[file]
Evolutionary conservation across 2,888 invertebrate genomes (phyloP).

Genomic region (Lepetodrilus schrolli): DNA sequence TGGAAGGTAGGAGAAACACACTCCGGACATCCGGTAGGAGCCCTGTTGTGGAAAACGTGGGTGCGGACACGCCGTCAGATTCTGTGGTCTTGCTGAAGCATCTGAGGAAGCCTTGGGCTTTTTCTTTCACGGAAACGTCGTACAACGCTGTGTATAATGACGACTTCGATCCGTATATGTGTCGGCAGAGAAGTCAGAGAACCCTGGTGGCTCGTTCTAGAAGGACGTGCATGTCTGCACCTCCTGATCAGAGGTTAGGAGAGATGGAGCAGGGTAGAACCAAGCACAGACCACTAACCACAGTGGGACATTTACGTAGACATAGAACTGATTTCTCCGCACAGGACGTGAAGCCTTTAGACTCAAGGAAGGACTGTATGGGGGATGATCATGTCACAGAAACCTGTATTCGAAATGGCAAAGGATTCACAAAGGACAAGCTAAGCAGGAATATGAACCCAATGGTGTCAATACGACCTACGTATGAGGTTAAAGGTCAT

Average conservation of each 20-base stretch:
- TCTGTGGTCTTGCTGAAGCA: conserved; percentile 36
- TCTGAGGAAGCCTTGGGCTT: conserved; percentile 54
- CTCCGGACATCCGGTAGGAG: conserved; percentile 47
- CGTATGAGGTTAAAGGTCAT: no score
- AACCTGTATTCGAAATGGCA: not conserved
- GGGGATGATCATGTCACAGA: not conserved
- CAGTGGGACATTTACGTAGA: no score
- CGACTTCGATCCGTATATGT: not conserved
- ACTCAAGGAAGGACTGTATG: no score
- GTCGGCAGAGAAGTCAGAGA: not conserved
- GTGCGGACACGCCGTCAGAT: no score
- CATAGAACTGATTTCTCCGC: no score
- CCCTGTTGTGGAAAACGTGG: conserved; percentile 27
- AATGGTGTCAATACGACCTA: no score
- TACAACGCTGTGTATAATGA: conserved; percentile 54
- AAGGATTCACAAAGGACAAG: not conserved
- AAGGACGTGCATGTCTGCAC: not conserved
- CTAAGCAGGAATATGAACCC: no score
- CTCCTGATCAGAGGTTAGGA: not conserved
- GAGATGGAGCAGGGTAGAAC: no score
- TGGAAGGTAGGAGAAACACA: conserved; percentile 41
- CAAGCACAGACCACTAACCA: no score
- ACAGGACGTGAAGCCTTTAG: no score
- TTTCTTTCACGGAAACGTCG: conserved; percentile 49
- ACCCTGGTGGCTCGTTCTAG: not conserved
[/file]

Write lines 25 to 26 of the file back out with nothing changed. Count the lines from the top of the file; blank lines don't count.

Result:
- CAAGCACAGACCACTAACCA: no score
- ACAGGACGTGAAGCCTTTAG: no score